Can Drones Really Get National Airspace Access?
coondoggie writes “There is a push by a variety of proponents to give unmanned aircraft more free rein in US airspace, but safety is a major hitch in that effort. The Federal Aviation Administration said this week that data from the Customs and Border Protection (CBP) agency, which flies unmanned systems on border patrols, shows a total of 5,688 flight hours from Fiscal Year 2006 to July 13, 2010. The CBP accident rate is 52.7 accidents per 100,000 flight hours. This accident rate is more than seven times the general aviation accident rate (7.11 accidents/100,000 flight hours) and 353 times the commercial aviation accident rate (0.149 accidents/100,000 flight hours).”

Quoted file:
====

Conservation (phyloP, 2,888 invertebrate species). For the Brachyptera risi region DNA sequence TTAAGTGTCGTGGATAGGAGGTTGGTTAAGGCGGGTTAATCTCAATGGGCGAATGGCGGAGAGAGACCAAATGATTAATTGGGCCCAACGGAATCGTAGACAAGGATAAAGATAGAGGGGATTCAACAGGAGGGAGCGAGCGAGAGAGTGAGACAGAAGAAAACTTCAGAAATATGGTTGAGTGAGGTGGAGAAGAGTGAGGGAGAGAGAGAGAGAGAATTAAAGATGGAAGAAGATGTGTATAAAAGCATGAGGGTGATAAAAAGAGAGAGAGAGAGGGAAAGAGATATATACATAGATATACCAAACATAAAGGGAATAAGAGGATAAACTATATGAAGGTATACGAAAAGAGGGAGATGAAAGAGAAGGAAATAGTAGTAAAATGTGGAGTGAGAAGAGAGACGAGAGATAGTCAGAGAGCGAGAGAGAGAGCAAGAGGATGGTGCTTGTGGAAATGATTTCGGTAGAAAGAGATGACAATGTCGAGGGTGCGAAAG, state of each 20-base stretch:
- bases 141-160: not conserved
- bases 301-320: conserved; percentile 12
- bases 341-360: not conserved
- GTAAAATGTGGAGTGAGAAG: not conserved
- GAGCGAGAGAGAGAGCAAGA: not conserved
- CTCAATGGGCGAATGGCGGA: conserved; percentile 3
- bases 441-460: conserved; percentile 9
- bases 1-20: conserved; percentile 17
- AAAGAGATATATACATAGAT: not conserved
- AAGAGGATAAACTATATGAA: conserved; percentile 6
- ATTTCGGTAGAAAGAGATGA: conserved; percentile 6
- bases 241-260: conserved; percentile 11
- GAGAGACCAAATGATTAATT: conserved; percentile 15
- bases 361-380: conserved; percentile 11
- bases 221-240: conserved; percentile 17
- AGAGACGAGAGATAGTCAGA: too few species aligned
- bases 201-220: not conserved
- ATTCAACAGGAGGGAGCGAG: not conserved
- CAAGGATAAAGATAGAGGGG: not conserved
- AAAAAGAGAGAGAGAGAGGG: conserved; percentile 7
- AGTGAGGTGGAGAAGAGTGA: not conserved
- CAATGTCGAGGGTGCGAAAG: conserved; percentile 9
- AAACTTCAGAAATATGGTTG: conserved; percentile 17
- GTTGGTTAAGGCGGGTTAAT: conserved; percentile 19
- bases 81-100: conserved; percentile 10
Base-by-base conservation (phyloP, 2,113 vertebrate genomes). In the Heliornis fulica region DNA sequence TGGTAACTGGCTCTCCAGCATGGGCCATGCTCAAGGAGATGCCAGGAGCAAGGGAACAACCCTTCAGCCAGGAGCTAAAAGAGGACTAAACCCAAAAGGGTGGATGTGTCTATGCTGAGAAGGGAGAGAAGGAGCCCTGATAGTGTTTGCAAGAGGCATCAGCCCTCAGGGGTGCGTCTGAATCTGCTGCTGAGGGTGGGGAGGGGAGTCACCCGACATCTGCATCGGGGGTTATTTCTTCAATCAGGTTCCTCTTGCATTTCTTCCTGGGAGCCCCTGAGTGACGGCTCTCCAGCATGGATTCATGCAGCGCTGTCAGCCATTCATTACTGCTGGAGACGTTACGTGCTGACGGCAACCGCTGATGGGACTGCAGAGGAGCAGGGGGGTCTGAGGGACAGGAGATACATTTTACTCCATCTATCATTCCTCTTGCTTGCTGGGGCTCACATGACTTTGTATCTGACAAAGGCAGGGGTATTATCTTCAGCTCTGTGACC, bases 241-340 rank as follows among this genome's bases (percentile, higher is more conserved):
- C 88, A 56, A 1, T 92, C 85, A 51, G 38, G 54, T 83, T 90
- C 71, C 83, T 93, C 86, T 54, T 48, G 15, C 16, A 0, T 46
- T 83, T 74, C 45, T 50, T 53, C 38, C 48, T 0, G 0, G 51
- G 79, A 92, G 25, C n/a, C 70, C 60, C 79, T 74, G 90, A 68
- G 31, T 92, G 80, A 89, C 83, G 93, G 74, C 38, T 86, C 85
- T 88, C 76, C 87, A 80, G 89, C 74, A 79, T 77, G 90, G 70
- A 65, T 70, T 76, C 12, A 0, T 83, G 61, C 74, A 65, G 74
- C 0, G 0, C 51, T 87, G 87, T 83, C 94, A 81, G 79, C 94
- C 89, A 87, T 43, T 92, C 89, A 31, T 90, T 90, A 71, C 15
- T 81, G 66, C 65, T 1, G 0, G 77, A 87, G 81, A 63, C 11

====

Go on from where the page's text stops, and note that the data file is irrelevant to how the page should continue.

An FAA executive noted that an “accident” refers to a situation in which “the aircraft has done something unplanned or unexpected and violates an airspace regulation.”
- Report: Big Issues Remain Before Drones Can Safely Access National Airspace
- Drones Still Face Major Hurdles In US Airspace
- FAA Adds a Study On Adding Drones To Commercial Aviation
- Air Force Wants Technology That Will Let Drones Sense and Avoid Other Aircraft
- NoFlyZone.org Aims To Keep the Airspace Above Your Home Drone-Free